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Problem Child


by Renita D'Silva

They called you the ‘problem child’ while you were still in my womb.

‘You’re carrying a girl, I just know it,’ my ma-in-law sighed, glaring at my distended stomach, her lips disappearing in disapproval. ‘A problem child, already causing you to be ill. You’re falling behind in your chores,’ she grumbled, her few remaining teeth clicking with ire.
‘Problem child,’ her cronies, the other village matrons echoed, as they chewed paan and gossip under the mango trees. ‘Definitely a girl, and big with it,’ they twittered, their gleeful malice drowning out the birdsong. ‘No grandson for you,’ they told my ma-in-law, who emitted a put-upon groan. ‘Instead, a problem child.’
‘Don’t pay them any heed,’ I whispered to you later that night as your father, snored beside me on the mat, while on the other side of the one-room hut, two arm-lengths and one sari-curtain-divider away, his parents slept.
‘You are my golden child.’ I murmured in the susurrating dark, fragranced by night jasmine, punctuated by the drone of crickets, the whirr of mosquitoes, the rustle of nocturnal animals and the howl of neighbourhood dogs.
Under my palm, in the waters of my womb, you danced assent.

‘Problem child,’ they cursed in dismay when you were born. ‘Dark as foreboding and ugly with it. No hope for this one.’
‘My golden child,’ I crooned when we were alone, marvelling at your bronzed radiance, your exquisite perfection.

‘Problem child,’ they said when, as a toddler, you scratched away at the pastes they applied to whiten your skin. It was the exact shade of cinnamon spiced coffee which I thought beautiful but they deemed too dusky for a girl, declaring that it would scare away prospective suitors in the future if something was not done to lighten it.

‘Problem child,’ they said when you ate food from your father’s plate, refusing to wait for your own meagre serving of leftovers, after he, as man, had been served first, the best and choicest morsels.

‘Problem child,’ they said when, in response to their sighs of: ‘With that dark colouring and chubby body, it will be near impossible to find you a suitable husband; you better go on a diet and apply skin lightening pastes’, you retorted, eyes flashing, ‘I will not as I don’t want to get married, ever.’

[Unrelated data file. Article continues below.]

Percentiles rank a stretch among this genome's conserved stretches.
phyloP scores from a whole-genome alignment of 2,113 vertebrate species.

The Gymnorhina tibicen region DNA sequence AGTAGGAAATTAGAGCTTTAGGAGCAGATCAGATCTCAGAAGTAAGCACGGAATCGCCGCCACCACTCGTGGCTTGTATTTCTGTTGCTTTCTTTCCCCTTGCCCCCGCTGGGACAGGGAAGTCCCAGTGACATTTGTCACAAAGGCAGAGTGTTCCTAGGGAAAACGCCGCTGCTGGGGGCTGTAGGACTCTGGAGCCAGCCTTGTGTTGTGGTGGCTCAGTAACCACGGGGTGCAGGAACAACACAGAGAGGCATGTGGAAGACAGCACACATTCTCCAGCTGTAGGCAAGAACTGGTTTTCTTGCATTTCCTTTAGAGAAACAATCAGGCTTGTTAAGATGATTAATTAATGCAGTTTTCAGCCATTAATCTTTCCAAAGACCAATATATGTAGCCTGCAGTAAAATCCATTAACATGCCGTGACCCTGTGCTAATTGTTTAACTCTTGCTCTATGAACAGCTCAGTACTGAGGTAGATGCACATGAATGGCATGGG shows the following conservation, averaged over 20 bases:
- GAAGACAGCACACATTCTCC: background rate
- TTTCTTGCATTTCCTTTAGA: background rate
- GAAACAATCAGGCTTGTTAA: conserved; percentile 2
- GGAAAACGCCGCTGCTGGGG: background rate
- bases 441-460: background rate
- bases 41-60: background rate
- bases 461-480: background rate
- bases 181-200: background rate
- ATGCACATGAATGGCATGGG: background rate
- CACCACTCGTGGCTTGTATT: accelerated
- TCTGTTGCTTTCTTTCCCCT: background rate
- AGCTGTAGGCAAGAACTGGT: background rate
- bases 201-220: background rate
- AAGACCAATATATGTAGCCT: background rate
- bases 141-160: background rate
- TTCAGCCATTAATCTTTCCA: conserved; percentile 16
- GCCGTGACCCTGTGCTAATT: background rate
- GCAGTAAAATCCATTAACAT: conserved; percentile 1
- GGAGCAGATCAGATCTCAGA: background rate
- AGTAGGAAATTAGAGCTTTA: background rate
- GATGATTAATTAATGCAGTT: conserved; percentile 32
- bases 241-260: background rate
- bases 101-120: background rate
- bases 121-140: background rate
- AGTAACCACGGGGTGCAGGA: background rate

I thought you looked stunning, fiery eyes glowing in a face bright with defiance and I told you so later, when we were alone, my golden child.

‘Problem child,’ they said when you vehemently vetoed their order, disguised as advice, that you give up your school learning to take up housekeeping and sewing classes.
‘No man wants an over-educated wife,’ they snapped, angered by your disobedience. ‘You’re a handful as it is. Hai, we dread to think what ideas more studying will put into your already swollen head!’
‘I don’t want to get married,’ you reiterated even though you knew they’d never take you seriously, as they just couldn’t fathom any woman desiring a future that didn’t include a husband and children.
‘Problem child.’ They called to your retreating back as you flounced away.
‘Do what you want to, go where your heart leads you, my golden child,’ I told you later, when we were alone.

‘Problem child,’ they cursed when you left the village to pursue your dreams of higher studies, to realise your ambition of making something of yourself instead of slotting into the too-small life of drudgery and servitude to a censorious husband and in-laws that they deemed right for you. They were shocked that you could want more, you of the dark skin and imperfect body, you mere woman. How dare you entertain ideas above your station, wish for more than your lot? ‘You will come to no good. Problem child.’

I was never a problem child. I did what was expected of me, married the man three times my age that they chose for me, and here I am still, doing their bidding, never a problem, never standing up to them, either on your behalf or mine, only cheering you on in secret, always dutiful, incredibly unhappy and unfulfilled.

‘Golden child,’ they exulted when you returned to the village a success story, the first woman CEO of a world-renowned multinational company.

‘Golden child,’ they sang as they thrust their ‘eligible’ sons at you; your complexion, your body, your many degrees from the best universities, no longer a problem but, all of a sudden, just right for their precious offspring.

You looked over them, at me, your face softening as you smiled, your eyes shining with love. And in that moment, they finally saw what I had always known: how beautiful you were, how truly golden.

You took me away from that village and my constrained, tiny life there, my golden child. You afforded me the golden future I had never dared dream of for myself, but had always envisioned, hoped and prayed for, for you.

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